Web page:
- ADX General Index rises as NBAD, FGB provide merger details
- Bloomberg’s GCC 200 Index in longest win streak since October
Abu Dhabi stocks led gains across Gulf Arab equity markets as two of the emirate’s biggest banks approved plans to merge, stoking investor speculation there will be further consolidation in the sheikhdom.
The ADX General Index rose 1.2 percent to the highest level since April. National Bank of Abu Dhabi PJSC added 4 percent and First Gulf Bank PJSC climbed 2 percent as the lenders plan to merge in the first quarter of 2017, according to a joint statement on Sunday. Dubai’s DFM General Index increased 0.8 percent.
Four days after Abu Dhabi said it will also combine two of its flagship investment companies, the banks laid out details of the plan to create one of the largest lenders in the Middle East with $175 billion of assets. The merger of equals, which is expected to deliver cost synergies of approximately 500 million dirhams ($136 million) annually and is subject to shareholder approval, comes as the industry battles falling profits because of lower government spending, slower economic growth and a decline in asset quality.
To read the banks’ investor presentation on the deal, please click here.
“Betting for further consolidation is dominating trading sentiment,” said Talal Touqan, the head of research at Abu Dhabi-based Al Ramz Capital LLC, a brokerage and investment bank. “The IPIC-Mubadala, NBAD-FGB prospective merger deals are spurring a speculative wave towards identifying other qualified names. Hence, the focus is turned towards banking stocks.”
The combination may pressure other lenders in the United Arab Emirates to pursue mergers, Dubai-based investment bank Arqaam Capital Ltd. said last month. The following Abu Dhabi shares contributed most to gains on the emirate’s benchmark index:
- FGB climbed to 12.85 dirhams, the highest level in two weeks
- NBAD, the U.A.E.’s second-largest bank by assets, rose to 10.05 dirhams, the highest level since September 2015
- Abu Dhabi Commercial Bank PJSC advanced 3.8 percent
- Union National Bank PJSC jumped 5.9 percent to a six-month high
- Sharjah Islamic Bank PJSC increased 3.3 percent
About 32 million shares traded on Abu Dhabi’s main gauge, 38 percent below the average in the past 20 days. The measure is one of three benchmark indexes across the six-nation Gulf Cooperation Council to rise this year, according to data compiled by Bloomberg.
Bloomberg’s GCC 200 Index, a gauge of the biggest and most liquid stocks in the bloc, advanced a fifth day, the longest winning streak since October. The measure added 0.3 percent, taking its five-day increase to 0.9 percent.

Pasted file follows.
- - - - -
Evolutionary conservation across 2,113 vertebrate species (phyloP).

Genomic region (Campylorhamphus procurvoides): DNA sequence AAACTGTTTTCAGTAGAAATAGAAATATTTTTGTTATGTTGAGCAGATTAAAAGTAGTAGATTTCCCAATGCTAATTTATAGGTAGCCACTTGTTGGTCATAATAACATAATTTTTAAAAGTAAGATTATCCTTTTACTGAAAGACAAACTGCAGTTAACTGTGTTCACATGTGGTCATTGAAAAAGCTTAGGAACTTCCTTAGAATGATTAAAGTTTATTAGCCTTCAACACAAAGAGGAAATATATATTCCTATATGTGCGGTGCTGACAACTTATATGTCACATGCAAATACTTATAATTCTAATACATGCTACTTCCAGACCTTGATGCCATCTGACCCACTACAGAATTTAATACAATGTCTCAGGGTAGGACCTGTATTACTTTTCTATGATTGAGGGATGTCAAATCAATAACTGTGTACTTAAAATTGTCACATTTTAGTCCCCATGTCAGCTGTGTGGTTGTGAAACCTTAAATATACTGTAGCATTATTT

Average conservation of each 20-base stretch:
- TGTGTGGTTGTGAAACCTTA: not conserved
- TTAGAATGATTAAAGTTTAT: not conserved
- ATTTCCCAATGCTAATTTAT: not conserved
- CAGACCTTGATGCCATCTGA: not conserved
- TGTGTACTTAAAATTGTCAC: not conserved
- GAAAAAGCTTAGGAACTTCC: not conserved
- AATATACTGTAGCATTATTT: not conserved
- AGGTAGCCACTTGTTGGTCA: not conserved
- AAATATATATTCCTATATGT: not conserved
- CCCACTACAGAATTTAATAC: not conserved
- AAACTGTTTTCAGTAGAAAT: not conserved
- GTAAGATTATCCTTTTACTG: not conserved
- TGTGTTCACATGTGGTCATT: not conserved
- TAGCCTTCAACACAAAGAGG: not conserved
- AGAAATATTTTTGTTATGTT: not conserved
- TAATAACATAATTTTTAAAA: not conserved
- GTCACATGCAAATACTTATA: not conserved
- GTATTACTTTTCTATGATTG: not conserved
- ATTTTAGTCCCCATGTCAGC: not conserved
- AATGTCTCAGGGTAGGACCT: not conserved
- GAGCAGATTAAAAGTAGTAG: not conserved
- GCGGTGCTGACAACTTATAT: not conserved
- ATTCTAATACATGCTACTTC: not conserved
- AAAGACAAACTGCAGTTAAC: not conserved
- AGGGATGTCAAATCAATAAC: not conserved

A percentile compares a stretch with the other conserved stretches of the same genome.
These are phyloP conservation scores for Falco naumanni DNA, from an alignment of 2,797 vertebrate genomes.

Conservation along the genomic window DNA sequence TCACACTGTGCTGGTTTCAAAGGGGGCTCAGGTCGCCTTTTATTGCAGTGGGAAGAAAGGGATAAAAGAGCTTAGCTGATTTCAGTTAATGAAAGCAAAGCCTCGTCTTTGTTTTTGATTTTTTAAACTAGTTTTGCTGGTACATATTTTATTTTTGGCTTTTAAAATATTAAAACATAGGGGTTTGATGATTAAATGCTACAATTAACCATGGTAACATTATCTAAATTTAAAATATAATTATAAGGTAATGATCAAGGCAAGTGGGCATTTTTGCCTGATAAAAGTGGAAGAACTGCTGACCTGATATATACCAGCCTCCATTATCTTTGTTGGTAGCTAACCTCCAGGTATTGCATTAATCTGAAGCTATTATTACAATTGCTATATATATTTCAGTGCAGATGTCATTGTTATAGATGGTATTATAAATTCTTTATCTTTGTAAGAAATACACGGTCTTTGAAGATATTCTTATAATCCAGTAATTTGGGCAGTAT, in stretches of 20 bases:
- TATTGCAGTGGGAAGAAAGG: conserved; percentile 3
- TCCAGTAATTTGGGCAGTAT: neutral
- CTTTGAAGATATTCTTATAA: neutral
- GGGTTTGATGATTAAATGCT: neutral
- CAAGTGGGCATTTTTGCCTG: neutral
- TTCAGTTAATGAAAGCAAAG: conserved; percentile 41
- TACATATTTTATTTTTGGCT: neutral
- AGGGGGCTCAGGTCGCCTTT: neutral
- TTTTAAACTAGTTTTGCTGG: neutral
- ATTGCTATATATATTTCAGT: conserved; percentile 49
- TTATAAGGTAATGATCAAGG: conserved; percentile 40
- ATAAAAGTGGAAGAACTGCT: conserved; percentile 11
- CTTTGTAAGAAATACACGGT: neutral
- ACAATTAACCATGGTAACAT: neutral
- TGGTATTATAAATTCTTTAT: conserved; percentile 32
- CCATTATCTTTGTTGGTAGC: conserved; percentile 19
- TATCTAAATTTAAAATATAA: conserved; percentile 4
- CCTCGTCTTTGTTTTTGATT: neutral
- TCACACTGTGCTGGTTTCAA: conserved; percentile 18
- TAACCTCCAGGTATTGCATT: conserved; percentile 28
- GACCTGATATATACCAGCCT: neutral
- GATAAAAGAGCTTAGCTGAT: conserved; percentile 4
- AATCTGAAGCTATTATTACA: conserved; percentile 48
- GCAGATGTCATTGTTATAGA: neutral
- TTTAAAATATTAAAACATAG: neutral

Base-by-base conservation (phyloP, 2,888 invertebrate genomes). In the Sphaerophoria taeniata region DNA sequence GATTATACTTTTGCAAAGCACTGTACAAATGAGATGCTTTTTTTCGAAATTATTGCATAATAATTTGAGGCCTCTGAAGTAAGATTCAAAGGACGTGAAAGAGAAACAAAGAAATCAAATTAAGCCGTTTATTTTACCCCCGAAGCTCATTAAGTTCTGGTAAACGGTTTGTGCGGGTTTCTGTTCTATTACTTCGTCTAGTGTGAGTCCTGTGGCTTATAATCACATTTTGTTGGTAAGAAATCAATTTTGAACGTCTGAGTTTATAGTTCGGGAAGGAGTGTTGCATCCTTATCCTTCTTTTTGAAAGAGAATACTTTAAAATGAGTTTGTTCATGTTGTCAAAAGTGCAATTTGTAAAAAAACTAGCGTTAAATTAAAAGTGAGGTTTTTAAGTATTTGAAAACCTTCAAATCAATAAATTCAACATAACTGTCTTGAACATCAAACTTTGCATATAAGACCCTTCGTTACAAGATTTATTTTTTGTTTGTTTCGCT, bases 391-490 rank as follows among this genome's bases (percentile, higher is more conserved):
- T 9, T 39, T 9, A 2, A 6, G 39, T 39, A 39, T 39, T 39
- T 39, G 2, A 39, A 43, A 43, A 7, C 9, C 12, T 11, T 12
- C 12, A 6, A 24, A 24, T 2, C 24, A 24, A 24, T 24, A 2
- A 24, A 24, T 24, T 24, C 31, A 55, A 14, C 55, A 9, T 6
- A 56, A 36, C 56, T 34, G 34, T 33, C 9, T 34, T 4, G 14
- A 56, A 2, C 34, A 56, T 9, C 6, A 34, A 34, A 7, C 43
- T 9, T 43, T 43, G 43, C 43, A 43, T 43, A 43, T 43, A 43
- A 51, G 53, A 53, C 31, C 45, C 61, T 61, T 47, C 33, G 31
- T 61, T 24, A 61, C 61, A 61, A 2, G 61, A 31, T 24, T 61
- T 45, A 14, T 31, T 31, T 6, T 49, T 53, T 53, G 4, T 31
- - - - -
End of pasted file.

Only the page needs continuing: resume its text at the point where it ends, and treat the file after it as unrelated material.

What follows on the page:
Oman’s MSM 30 Index advanced 0.6 percent on Sunday and Qatar’s QE Index climbed 0.4 percent. Kuwait’s SE Price Index rose 0.1 percent, and Bahrain’s BB All Share Index added 1.1 percent.
Some Arab markets will close during the week for a religious holiday. Saudi Arabia’s Tadawul All Share Index is closed all week, markets in the U.A.E., Oman and Kuwait will shut from Tuesday.
Israel’s TA-25 Index gained 1.1 percent at the close in Tel Aviv, the most in almost two weeks, as 22 companies rose, two dropped and one was unchanged. The Israeli Cabinet approved a draft bill for the reform of the Tel Aviv Stock Exchange which aims to turn the bourse into a profit-making entity. The proposal will now go to parliament for the first of three votes.
Israeli natural gas explorers Delek Drilling LP and Avner Oil Exploration LP advanced after the partners said they are going ahead with a drilling plan at the Tamar-8 field offshore Israel. The Tel Aviv Oil & Gas Index rose 1 percent.
Shares in Delek Group Ltd., the country’s largest energy company, rose the most in more than a week. Delek signed a non-binding deal to sell its controlling stake in Phoenix Holdings Ltd. to China’s Fujian Yango Group for at least 1.85 billion shekels ($480 million). Phoenix shares rose 4.6 percent, the biggest increase since February.
In Cairo, the EGX 30 Index advanced 0.6 percent on trading volume about a fifth below the 20-day intraday average. The market will be closed from Tuesday to Thursday.
Egypt is suffering from a dollar shortage that has caused the local pound to trade at a 20 percent discount on the black market compared with its official rate. A weaker local currency boosts the competitiveness of Egyptian exports, Central Bank Governor Tarek Amer said in an interview with the state-owned Ahram newspaper.
The country can no longer delay the implementation of economic reforms and must “tolerate” its consequences in order to benefit in the medium term, he said.